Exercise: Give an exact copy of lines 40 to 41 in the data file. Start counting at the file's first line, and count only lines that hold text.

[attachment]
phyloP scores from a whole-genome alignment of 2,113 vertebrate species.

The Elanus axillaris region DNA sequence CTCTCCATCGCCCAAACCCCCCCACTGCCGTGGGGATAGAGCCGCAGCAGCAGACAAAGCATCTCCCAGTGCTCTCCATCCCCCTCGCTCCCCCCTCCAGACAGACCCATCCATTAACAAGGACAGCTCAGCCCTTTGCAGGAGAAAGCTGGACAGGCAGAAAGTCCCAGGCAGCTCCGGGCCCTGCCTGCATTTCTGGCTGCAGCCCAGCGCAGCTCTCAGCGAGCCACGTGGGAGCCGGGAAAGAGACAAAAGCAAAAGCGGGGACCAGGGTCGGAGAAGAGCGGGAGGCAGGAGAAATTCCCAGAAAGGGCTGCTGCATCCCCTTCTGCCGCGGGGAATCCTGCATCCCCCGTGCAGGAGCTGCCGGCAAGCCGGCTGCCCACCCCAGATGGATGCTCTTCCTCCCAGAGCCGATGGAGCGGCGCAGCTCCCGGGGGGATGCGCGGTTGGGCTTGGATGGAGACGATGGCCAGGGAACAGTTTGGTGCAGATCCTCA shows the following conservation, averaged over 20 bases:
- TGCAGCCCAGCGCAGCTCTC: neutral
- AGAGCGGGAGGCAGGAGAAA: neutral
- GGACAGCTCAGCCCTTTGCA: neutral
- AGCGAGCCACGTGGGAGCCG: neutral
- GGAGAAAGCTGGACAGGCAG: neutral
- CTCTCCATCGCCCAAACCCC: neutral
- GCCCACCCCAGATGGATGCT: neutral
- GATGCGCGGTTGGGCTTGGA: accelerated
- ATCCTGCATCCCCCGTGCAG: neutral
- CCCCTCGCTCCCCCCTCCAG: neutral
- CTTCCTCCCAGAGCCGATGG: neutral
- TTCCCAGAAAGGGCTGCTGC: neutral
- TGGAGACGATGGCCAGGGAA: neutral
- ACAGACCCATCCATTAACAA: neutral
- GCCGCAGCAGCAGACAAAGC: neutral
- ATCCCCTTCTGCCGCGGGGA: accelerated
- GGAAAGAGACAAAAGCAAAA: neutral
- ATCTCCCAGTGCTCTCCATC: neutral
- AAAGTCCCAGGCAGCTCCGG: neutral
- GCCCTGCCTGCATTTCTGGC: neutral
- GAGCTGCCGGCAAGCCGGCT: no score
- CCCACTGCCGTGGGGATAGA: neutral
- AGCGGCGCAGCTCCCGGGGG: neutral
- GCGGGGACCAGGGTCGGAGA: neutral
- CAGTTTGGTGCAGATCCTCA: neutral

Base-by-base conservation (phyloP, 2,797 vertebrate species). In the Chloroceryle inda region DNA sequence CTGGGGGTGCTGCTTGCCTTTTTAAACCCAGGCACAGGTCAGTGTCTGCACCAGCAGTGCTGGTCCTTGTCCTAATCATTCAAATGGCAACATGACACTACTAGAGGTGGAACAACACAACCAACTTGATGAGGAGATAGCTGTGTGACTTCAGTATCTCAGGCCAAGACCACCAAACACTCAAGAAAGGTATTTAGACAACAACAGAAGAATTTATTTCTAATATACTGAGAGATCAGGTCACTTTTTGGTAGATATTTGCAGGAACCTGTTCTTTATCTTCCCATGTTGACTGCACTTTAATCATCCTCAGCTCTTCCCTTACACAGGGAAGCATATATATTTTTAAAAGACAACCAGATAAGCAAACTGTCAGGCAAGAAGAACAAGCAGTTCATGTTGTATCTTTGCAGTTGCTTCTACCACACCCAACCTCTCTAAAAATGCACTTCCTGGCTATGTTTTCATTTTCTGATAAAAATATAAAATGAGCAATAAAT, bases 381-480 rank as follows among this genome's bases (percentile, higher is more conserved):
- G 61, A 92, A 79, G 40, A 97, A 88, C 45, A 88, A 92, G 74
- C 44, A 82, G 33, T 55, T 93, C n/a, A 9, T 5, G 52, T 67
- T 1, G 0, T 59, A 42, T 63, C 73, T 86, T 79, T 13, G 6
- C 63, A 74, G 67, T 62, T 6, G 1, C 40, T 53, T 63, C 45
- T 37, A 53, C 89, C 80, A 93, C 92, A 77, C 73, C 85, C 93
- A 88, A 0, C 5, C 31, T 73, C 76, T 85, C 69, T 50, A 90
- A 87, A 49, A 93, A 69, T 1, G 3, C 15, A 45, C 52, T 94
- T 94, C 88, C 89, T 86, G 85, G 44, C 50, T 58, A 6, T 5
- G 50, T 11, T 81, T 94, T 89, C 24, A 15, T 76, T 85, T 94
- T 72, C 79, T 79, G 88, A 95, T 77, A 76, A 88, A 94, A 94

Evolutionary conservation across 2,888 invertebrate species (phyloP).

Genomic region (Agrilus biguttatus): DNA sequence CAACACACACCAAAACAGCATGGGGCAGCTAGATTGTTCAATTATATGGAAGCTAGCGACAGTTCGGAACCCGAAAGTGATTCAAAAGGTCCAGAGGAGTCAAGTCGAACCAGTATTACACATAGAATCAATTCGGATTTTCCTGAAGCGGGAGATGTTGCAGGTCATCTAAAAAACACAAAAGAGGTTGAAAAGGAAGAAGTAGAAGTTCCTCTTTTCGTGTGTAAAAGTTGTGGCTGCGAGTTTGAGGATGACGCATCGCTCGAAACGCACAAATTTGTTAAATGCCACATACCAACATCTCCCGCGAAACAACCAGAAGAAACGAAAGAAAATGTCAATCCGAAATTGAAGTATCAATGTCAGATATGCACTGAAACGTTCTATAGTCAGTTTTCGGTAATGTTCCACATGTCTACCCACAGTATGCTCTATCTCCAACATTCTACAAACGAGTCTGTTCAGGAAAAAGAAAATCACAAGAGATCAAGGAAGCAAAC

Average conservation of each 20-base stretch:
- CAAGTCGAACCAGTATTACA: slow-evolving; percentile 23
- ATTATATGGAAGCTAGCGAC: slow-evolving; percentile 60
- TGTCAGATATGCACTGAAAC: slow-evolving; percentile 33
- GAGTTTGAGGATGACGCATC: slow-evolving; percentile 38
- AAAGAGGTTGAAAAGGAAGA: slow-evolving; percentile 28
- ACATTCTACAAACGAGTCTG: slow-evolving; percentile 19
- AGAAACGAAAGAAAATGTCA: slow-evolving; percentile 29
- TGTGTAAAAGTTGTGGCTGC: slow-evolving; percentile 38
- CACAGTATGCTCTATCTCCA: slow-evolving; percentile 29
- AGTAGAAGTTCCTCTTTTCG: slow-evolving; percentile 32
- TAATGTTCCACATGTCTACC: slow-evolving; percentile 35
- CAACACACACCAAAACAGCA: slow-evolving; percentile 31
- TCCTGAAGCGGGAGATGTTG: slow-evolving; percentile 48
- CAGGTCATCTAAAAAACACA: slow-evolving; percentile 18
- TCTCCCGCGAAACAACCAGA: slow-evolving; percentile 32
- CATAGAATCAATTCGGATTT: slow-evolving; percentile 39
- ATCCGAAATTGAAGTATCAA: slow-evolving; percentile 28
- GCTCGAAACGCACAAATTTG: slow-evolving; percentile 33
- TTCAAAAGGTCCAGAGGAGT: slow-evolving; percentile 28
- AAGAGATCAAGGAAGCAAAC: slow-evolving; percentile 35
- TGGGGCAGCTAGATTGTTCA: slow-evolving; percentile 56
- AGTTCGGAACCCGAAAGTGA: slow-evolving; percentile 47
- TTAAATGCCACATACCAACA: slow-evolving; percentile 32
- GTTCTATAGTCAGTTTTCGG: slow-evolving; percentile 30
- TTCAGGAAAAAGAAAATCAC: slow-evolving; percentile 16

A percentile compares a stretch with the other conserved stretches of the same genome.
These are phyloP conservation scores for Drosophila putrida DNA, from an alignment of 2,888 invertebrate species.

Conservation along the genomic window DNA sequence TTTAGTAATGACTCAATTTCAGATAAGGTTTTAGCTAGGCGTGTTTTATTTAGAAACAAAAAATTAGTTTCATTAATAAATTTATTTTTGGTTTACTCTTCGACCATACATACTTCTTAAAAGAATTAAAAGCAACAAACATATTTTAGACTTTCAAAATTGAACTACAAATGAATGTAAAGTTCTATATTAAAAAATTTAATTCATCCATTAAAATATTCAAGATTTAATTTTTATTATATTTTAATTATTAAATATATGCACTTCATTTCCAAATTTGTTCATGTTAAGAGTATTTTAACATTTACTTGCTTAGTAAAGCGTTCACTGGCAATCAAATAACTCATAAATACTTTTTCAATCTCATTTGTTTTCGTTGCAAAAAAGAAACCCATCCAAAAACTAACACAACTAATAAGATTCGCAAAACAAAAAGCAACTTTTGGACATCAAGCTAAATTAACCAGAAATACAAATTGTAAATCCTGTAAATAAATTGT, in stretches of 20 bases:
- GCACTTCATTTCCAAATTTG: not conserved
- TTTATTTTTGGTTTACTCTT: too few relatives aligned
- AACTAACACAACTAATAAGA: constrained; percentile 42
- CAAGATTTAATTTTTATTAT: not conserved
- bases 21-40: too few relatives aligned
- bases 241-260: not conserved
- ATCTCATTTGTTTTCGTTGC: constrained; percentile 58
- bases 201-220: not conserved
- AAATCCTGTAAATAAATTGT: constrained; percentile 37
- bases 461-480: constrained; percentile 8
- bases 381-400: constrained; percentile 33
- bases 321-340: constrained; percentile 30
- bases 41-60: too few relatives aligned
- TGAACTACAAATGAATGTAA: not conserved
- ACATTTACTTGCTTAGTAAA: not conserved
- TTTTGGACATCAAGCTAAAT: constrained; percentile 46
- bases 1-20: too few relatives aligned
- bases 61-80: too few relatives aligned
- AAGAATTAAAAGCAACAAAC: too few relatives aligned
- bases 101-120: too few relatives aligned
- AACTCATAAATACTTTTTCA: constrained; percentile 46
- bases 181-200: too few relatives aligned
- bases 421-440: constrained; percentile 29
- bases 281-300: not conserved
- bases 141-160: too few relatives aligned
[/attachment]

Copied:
Genomic region (Agrilus biguttatus): DNA sequence CAACACACACCAAAACAGCATGGGGCAGCTAGATTGTTCAATTATATGGAAGCTAGCGACAGTTCGGAACCCGAAAGTGATTCAAAAGGTCCAGAGGAGTCAAGTCGAACCAGTATTACACATAGAATCAATTCGGATTTTCCTGAAGCGGGAGATGTTGCAGGTCATCTAAAAAACACAAAAGAGGTTGAAAAGGAAGAAGTAGAAGTTCCTCTTTTCGTGTGTAAAAGTTGTGGCTGCGAGTTTGAGGATGACGCATCGCTCGAAACGCACAAATTTGTTAAATGCCACATACCAACATCTCCCGCGAAACAACCAGAAGAAACGAAAGAAAATGTCAATCCGAAATTGAAGTATCAATGTCAGATATGCACTGAAACGTTCTATAGTCAGTTTTCGGTAATGTTCCACATGTCTACCCACAGTATGCTCTATCTCCAACATTCTACAAACGAGTCTGTTCAGGAAAAAGAAAATCACAAGAGATCAAGGAAGCAAAC

Average conservation of each 20-base stretch: